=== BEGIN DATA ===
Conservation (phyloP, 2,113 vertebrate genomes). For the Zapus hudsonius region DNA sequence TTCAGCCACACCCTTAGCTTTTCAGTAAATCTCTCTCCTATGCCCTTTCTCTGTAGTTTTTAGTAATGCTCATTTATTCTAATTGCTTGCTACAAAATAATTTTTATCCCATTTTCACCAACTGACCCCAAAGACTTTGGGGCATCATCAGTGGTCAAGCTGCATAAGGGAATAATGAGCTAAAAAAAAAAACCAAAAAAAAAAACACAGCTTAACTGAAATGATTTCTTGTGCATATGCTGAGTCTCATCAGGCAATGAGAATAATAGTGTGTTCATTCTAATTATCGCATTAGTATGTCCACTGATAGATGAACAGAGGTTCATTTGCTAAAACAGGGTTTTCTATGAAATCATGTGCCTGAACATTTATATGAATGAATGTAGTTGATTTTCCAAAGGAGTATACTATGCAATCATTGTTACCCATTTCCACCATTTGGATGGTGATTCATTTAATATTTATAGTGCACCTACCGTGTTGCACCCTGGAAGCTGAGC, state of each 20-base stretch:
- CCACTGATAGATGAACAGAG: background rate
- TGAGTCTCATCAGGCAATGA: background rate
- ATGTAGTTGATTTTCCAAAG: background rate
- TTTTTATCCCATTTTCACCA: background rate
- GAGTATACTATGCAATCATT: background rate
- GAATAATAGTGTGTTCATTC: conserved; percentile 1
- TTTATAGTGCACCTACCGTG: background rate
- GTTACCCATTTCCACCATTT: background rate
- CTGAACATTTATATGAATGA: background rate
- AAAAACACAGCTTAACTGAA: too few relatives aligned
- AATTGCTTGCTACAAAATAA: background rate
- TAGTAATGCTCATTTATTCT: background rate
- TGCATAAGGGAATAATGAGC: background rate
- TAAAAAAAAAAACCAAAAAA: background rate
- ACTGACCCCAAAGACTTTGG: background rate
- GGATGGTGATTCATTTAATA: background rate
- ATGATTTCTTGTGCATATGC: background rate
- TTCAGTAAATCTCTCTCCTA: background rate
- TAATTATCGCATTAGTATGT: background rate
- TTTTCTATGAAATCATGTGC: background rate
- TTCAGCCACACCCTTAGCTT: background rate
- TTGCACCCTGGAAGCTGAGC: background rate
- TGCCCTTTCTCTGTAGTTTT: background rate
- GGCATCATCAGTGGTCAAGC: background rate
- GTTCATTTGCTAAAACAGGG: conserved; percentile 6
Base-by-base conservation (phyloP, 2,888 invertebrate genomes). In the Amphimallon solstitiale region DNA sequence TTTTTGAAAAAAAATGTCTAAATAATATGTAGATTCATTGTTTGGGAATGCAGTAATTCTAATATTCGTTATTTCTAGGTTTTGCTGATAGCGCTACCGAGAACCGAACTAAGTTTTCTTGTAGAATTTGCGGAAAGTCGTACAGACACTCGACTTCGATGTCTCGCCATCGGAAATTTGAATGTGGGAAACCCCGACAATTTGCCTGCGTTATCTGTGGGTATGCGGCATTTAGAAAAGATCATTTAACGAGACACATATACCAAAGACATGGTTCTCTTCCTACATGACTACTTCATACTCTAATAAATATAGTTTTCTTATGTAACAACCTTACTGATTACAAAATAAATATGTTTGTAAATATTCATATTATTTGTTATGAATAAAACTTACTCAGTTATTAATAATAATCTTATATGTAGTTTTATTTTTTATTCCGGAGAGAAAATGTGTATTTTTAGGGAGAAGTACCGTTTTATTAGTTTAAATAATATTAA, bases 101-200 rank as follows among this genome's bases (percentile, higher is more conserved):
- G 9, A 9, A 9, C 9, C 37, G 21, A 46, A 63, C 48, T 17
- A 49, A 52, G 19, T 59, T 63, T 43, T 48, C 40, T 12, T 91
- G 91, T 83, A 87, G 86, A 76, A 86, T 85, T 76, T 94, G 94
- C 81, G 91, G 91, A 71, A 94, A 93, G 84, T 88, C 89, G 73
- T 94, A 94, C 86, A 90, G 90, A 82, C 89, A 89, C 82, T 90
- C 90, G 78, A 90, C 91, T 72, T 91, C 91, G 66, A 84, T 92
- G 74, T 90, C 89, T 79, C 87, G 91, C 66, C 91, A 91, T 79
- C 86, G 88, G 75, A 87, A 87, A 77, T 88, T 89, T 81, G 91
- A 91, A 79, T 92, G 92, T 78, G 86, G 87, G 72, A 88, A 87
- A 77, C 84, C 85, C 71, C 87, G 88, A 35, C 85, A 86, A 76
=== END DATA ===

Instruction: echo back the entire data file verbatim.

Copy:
Conservation (phyloP, 2,113 vertebrate genomes). For the Zapus hudsonius region DNA sequence TTCAGCCACACCCTTAGCTTTTCAGTAAATCTCTCTCCTATGCCCTTTCTCTGTAGTTTTTAGTAATGCTCATTTATTCTAATTGCTTGCTACAAAATAATTTTTATCCCATTTTCACCAACTGACCCCAAAGACTTTGGGGCATCATCAGTGGTCAAGCTGCATAAGGGAATAATGAGCTAAAAAAAAAAACCAAAAAAAAAAACACAGCTTAACTGAAATGATTTCTTGTGCATATGCTGAGTCTCATCAGGCAATGAGAATAATAGTGTGTTCATTCTAATTATCGCATTAGTATGTCCACTGATAGATGAACAGAGGTTCATTTGCTAAAACAGGGTTTTCTATGAAATCATGTGCCTGAACATTTATATGAATGAATGTAGTTGATTTTCCAAAGGAGTATACTATGCAATCATTGTTACCCATTTCCACCATTTGGATGGTGATTCATTTAATATTTATAGTGCACCTACCGTGTTGCACCCTGGAAGCTGAGC, state of each 20-base stretch:
- CCACTGATAGATGAACAGAG: background rate
- TGAGTCTCATCAGGCAATGA: background rate
- ATGTAGTTGATTTTCCAAAG: background rate
- TTTTTATCCCATTTTCACCA: background rate
- GAGTATACTATGCAATCATT: background rate
- GAATAATAGTGTGTTCATTC: conserved; percentile 1
- TTTATAGTGCACCTACCGTG: background rate
- GTTACCCATTTCCACCATTT: background rate
- CTGAACATTTATATGAATGA: background rate
- AAAAACACAGCTTAACTGAA: too few relatives aligned
- AATTGCTTGCTACAAAATAA: background rate
- TAGTAATGCTCATTTATTCT: background rate
- TGCATAAGGGAATAATGAGC: background rate
- TAAAAAAAAAAACCAAAAAA: background rate
- ACTGACCCCAAAGACTTTGG: background rate
- GGATGGTGATTCATTTAATA: background rate
- ATGATTTCTTGTGCATATGC: background rate
- TTCAGTAAATCTCTCTCCTA: background rate
- TAATTATCGCATTAGTATGT: background rate
- TTTTCTATGAAATCATGTGC: background rate
- TTCAGCCACACCCTTAGCTT: background rate
- TTGCACCCTGGAAGCTGAGC: background rate
- TGCCCTTTCTCTGTAGTTTT: background rate
- GGCATCATCAGTGGTCAAGC: background rate
- GTTCATTTGCTAAAACAGGG: conserved; percentile 6
Base-by-base conservation (phyloP, 2,888 invertebrate genomes). In the Amphimallon solstitiale region DNA sequence TTTTTGAAAAAAAATGTCTAAATAATATGTAGATTCATTGTTTGGGAATGCAGTAATTCTAATATTCGTTATTTCTAGGTTTTGCTGATAGCGCTACCGAGAACCGAACTAAGTTTTCTTGTAGAATTTGCGGAAAGTCGTACAGACACTCGACTTCGATGTCTCGCCATCGGAAATTTGAATGTGGGAAACCCCGACAATTTGCCTGCGTTATCTGTGGGTATGCGGCATTTAGAAAAGATCATTTAACGAGACACATATACCAAAGACATGGTTCTCTTCCTACATGACTACTTCATACTCTAATAAATATAGTTTTCTTATGTAACAACCTTACTGATTACAAAATAAATATGTTTGTAAATATTCATATTATTTGTTATGAATAAAACTTACTCAGTTATTAATAATAATCTTATATGTAGTTTTATTTTTTATTCCGGAGAGAAAATGTGTATTTTTAGGGAGAAGTACCGTTTTATTAGTTTAAATAATATTAA, bases 101-200 rank as follows among this genome's bases (percentile, higher is more conserved):
- G 9, A 9, A 9, C 9, C 37, G 21, A 46, A 63, C 48, T 17
- A 49, A 52, G 19, T 59, T 63, T 43, T 48, C 40, T 12, T 91
- G 91, T 83, A 87, G 86, A 76, A 86, T 85, T 76, T 94, G 94
- C 81, G 91, G 91, A 71, A 94, A 93, G 84, T 88, C 89, G 73
- T 94, A 94, C 86, A 90, G 90, A 82, C 89, A 89, C 82, T 90
- C 90, G 78, A 90, C 91, T 72, T 91, C 91, G 66, A 84, T 92
- G 74, T 90, C 89, T 79, C 87, G 91, C 66, C 91, A 91, T 79
- C 86, G 88, G 75, A 87, A 87, A 77, T 88, T 89, T 81, G 91
- A 91, A 79, T 92, G 92, T 78, G 86, G 87, G 72, A 88, A 87
- A 77, C 84, C 85, C 71, C 87, G 88, A 35, C 85, A 86, A 76